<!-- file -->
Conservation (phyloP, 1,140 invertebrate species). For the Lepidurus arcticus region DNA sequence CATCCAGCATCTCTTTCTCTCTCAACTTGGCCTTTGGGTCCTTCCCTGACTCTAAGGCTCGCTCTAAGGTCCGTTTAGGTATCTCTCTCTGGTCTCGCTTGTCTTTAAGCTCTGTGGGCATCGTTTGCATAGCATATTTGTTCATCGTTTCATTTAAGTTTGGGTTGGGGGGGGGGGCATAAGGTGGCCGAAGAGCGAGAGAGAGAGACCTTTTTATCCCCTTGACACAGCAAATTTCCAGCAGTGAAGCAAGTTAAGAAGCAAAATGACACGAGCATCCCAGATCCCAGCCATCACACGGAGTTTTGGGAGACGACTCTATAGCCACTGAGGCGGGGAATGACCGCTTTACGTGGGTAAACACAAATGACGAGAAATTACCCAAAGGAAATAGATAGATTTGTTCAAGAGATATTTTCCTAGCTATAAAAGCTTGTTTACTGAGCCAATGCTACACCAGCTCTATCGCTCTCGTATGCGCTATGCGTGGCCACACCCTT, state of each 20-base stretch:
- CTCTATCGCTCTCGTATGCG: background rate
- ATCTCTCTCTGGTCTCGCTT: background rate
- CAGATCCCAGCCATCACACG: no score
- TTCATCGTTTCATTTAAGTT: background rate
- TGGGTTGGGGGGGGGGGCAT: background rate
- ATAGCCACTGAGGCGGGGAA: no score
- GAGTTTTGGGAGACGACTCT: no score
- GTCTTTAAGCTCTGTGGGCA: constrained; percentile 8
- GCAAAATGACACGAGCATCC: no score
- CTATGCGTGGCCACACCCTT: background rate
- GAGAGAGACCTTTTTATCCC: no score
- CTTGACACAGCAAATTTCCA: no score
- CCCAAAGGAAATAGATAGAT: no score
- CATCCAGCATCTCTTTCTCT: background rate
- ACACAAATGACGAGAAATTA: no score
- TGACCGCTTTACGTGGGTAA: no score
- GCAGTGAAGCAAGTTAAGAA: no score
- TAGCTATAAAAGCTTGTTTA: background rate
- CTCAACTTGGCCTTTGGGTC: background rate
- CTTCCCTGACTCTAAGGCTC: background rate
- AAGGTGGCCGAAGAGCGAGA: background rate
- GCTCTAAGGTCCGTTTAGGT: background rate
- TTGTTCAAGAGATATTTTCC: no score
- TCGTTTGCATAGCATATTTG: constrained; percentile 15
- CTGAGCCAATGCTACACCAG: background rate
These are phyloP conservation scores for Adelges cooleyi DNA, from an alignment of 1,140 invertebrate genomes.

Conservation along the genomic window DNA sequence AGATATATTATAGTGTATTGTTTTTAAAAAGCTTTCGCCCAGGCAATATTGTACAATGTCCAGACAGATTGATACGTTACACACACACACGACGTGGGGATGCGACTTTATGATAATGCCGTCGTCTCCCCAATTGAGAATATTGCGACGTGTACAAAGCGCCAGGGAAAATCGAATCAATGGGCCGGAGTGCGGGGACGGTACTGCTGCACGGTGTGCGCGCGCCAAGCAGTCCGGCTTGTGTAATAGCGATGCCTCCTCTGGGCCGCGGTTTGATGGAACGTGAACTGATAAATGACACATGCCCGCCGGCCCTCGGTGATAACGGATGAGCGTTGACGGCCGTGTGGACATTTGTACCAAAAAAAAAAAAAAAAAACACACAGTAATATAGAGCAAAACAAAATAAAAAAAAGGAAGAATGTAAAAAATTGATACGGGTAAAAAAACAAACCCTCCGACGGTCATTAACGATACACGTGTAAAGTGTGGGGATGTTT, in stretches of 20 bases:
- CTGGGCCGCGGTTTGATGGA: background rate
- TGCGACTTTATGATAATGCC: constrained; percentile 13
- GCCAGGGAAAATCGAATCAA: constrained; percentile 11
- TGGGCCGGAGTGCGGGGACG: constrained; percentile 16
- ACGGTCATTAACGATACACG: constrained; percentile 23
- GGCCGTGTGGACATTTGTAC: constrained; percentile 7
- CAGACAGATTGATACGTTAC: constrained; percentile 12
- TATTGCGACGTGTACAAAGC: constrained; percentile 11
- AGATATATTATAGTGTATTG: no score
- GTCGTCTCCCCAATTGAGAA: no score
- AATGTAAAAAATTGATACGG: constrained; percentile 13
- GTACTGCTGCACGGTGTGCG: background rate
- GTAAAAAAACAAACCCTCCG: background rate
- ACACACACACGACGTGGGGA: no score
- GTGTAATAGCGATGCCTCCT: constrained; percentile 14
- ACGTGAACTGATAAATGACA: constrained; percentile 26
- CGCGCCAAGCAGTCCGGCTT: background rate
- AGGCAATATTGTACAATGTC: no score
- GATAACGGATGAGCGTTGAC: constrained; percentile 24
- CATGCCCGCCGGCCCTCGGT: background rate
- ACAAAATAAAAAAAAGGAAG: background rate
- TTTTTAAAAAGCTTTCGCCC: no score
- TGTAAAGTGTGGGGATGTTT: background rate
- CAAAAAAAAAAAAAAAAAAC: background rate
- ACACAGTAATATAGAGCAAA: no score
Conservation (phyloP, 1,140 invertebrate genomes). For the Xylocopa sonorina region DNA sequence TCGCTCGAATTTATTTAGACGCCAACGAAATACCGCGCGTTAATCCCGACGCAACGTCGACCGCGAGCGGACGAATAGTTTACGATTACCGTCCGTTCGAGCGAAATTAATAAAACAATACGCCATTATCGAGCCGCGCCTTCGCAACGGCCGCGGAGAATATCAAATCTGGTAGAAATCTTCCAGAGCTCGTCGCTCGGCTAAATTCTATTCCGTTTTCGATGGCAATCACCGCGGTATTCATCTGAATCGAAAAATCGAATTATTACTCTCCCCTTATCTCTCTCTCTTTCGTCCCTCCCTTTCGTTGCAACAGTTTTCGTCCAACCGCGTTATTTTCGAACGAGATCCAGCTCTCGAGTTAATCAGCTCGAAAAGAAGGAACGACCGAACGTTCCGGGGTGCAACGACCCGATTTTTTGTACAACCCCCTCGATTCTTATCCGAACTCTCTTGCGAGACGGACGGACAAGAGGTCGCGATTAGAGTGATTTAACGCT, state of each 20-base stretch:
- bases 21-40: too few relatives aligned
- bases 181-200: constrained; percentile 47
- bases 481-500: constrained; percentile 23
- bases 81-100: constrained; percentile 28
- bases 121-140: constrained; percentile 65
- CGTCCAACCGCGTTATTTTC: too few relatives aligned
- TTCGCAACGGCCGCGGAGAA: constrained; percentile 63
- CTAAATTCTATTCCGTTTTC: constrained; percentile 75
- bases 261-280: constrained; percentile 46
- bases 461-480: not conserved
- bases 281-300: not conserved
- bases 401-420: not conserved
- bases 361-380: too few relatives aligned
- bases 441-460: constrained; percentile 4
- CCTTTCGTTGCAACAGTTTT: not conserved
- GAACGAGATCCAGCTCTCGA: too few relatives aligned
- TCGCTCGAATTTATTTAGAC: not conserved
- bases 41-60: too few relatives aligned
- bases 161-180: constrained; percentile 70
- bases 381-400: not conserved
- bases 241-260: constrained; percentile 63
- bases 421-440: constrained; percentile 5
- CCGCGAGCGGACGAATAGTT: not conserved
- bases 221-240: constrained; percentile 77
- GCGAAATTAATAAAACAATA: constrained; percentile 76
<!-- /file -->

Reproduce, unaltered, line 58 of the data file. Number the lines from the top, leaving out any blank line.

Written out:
- bases 81-100: constrained; percentile 28